Listen to the Cancer.Net Podcast: When Caregiving Ends , adapted from this content.
A caregiver plays an important role in supporting a person with cancer, providing physical, emotional, and practical care on a daily or as-needed basis. Providing this support can become a caregiver's sole focus, especially when a family member or friend is undergoing a long treatment plan.
However, as the treatment and disease changes, so does the caregiver's role, which will eventually come to an end. When the person you care about goes into remission (meaning the signs and symptoms of cancer decrease or disappear), a caregiver may struggle to adjust to “normal life” after caregiving. Here are some tips to help during this time of adjustment. For help on coping with the death of someone you cared for, read these articles on grief and bereavement .
What to do now
As a caregiver, you may have devoted an enormous amount of time and emotional support to your family member or friend. When that person no longer needs your help, your sense of purpose or self-worth may be affected. You may feel unsure of how to start a “new” life that does not include this role.
Resume activities you enjoy. While you were caregiving, you may have been too busy, or felt it was disrespectful, to spend time on activities that made you happy. Join or re-join an activity club, or dedicate time to a new hobby that you have wanted to try.
Re-establish relationships. Reach out to family members, friends, or co-workers that you may have fallen out of touch with.
Take care of your body. The stress of caregiving can lead some people to develop or increase unhealthy habits such as smoking, eating unhealthy foods, and drinking too much alcohol. Focus on letting go of bad habits and making time to exercise, eat healthy foods, stay hydrated, and get enough sleep. If you cannot make healthy changes on your own, talk with your doctor.
Go back to work. If you have taken a leave of absence or left your job, consider returning. Staying busy may make it easier for you during this time of transition.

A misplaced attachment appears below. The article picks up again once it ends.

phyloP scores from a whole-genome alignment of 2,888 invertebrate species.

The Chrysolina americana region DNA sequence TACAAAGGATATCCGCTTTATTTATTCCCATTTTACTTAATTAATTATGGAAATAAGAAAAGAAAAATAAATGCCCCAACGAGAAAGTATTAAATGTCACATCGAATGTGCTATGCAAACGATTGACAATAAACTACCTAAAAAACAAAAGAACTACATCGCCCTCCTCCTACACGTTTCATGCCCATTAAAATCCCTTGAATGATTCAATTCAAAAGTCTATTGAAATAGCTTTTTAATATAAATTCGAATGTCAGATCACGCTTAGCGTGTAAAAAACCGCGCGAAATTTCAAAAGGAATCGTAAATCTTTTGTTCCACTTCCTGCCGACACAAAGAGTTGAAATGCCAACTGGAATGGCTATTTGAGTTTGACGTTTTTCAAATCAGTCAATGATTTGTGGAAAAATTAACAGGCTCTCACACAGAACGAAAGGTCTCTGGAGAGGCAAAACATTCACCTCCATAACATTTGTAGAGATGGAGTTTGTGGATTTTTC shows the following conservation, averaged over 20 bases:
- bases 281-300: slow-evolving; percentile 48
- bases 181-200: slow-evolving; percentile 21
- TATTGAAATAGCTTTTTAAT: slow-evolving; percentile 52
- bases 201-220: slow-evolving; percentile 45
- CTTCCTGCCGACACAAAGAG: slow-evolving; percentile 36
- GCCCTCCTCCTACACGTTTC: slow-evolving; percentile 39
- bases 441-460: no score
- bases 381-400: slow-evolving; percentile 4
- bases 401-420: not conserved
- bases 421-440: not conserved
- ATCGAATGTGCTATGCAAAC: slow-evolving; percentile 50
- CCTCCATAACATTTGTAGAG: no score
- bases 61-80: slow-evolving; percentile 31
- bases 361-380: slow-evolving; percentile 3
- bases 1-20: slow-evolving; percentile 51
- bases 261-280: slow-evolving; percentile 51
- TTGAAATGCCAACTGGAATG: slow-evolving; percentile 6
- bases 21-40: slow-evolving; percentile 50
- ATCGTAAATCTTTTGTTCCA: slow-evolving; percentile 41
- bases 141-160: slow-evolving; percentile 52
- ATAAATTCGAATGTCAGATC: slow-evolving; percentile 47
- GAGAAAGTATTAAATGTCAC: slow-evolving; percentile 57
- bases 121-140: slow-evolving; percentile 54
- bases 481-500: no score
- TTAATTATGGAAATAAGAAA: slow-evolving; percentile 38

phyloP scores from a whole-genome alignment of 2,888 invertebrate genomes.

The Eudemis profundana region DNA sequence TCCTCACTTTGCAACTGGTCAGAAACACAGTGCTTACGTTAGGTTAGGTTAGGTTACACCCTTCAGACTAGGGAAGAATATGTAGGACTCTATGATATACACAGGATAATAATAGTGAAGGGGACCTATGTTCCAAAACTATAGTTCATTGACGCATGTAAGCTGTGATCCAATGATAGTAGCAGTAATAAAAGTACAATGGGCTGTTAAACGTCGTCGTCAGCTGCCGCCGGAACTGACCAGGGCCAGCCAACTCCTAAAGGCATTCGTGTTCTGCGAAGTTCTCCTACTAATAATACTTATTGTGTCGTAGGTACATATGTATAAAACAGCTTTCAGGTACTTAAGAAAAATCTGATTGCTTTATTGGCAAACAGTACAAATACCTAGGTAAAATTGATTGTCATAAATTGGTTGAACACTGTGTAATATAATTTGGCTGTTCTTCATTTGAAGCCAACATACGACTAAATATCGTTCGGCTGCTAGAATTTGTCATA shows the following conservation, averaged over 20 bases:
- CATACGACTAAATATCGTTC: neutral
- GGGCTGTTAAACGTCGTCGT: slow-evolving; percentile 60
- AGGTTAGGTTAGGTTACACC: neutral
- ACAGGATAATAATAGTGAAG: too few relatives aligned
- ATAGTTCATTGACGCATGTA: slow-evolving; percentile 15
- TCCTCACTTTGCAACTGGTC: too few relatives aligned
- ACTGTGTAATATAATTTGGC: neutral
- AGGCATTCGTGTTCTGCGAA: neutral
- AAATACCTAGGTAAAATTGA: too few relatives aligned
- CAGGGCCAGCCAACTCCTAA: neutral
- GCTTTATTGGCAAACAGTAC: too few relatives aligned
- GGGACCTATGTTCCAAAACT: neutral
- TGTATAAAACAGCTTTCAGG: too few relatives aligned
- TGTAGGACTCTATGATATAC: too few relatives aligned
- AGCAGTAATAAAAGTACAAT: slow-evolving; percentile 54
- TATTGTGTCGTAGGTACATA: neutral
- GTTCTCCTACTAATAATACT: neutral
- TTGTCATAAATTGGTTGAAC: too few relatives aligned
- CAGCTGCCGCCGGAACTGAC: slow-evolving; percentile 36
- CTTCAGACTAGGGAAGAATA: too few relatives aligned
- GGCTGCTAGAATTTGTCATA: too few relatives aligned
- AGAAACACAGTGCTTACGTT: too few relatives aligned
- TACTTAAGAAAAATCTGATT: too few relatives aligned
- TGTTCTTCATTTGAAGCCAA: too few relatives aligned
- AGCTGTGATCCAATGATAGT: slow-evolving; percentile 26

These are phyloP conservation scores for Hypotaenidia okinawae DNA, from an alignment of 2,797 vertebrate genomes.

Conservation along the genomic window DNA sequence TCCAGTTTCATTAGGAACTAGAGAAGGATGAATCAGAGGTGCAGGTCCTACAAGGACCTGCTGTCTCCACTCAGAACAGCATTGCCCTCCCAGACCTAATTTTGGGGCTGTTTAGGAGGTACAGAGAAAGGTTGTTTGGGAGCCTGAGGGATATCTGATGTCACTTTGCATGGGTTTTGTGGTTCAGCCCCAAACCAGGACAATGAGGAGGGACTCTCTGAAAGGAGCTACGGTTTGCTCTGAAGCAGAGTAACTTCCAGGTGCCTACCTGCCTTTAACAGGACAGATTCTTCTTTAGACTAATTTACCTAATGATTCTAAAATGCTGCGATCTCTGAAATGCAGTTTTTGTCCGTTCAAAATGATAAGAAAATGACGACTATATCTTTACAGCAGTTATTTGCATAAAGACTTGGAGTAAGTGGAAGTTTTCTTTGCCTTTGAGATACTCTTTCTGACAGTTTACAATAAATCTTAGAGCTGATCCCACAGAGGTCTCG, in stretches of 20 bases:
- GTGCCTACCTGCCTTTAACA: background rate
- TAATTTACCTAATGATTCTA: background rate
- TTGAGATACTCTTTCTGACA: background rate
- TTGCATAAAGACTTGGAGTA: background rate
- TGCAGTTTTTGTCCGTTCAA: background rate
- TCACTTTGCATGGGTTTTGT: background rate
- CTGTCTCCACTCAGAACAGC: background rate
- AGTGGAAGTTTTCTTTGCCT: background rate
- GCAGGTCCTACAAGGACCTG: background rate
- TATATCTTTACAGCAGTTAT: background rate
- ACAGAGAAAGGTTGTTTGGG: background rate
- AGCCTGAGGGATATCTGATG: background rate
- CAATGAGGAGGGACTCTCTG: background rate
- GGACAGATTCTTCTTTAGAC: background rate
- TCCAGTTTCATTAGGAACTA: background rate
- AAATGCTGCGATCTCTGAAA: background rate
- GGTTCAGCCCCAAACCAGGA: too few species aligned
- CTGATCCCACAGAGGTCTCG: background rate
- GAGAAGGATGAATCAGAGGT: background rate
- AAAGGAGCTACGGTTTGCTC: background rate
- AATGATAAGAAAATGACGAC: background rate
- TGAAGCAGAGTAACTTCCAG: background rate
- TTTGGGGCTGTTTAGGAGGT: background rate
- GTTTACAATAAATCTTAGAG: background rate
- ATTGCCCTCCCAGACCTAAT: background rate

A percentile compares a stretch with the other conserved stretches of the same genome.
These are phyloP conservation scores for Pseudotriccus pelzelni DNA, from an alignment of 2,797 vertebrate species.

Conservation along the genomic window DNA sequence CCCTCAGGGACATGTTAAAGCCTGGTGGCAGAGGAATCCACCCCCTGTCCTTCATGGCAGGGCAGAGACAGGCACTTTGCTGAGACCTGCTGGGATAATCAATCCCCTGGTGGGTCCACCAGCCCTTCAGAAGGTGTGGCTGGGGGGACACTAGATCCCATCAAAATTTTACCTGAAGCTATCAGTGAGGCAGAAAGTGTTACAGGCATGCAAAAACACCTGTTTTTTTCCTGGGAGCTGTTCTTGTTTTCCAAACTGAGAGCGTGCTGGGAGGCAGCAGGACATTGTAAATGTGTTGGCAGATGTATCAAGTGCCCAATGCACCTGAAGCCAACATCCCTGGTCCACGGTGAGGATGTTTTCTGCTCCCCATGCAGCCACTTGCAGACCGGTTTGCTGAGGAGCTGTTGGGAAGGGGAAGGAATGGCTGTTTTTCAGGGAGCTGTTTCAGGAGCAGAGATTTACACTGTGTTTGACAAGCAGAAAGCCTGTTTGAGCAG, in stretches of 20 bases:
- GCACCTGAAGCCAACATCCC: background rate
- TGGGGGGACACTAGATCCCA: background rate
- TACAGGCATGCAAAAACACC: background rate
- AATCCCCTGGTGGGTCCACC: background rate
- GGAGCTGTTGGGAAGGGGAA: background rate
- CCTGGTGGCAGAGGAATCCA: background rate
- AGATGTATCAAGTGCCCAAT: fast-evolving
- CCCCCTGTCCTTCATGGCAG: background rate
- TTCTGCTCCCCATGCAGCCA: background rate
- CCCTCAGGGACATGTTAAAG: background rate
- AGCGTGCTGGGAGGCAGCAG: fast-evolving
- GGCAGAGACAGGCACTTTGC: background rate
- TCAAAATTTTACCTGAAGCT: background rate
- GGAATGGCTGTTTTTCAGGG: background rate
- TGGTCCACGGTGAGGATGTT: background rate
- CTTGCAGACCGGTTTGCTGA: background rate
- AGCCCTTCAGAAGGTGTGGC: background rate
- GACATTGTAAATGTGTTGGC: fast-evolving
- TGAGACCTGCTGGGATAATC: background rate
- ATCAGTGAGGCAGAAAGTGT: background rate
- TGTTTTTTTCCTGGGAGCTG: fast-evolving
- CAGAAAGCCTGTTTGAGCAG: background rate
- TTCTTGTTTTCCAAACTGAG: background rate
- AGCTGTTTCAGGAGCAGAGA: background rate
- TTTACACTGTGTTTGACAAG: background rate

Support a cause or help others. Although caregiving can be challenging, you may have found that you gained a sense of satisfaction from providing your support. Consider offering your time to organizations that help people with cancer, or get involved with cancer advocacy or another cause or charity that you feel strongly about. Learn more about being a cancer advocate  and making a difference .
Write in a journal. Writing about the stresses and events in your life provides a private way to express your feelings, look back at your journey, and clarify new goals. Learn more about moving forward with journaling .
When someone you care about finishes treatment
Transitioning into a future that does not include caregiving may be a different experience when someone you care about survives cancer than when someone passes away. Learning that a cancer has been treated successfully can bring a great deal of relief. However, just as the cancer survivor may be concerned about the cancer coming back, it is normal for a caregiver to have the same worry. It can be difficult to accept that you have no way to control or predict the health of the person you care about, but these tips may help you manage your concern:
Understand the disease. The likelihood that a cancer will come back, or recur, depends on the type of the cancer. Most cancers have a predictable pattern of recurrence . Talk with the person's doctor, who can provide more information and statistics about the likelihood of a recurrence, and read more about coping with the fear of recurrence .
Ask to stay informed. After successful treatment of cancer ends, patients are given a plan for follow-up care, which usually includes visits to the doctor and a schedule for tests, to lower the risk of recurrence. Talk with the person about the plan they have been given. Ask if he or she will keep you updated, and how you can help with following the plan. How much or how little you are involved in follow-up care depends on the person's desires and needs. However, offering your support may help you feel less anxious about a recurrence.
Connecting with support resources
Sometimes a person may need help from others to adjust to life after caregiving. Several studies have shown that caregivers are at an increased risk for depression, which include feelings of sadness and despair that interfere with daily activities. If you are experiencing these feelings or have other signs of depression , talk with your doctor to get help.
Counseling. Talking about problems and receiving guidance from a trained mental health professional can help reduce stress, improve coping and decision-making skills, and improve overall quality of life. Talk with your doctor about the types of problems you are having and what type of counseling might be best. Learn more about the benefits of counseling  and how to find a counselor .
Support groups. A support group  is a safe place for you to share experiences and learn from others who have experienced caregiving. Ask your doctor, hospital discharge unit, or a social worker for help with finding one, or explore these caregiving resources .
Last Updated: January 25, 2010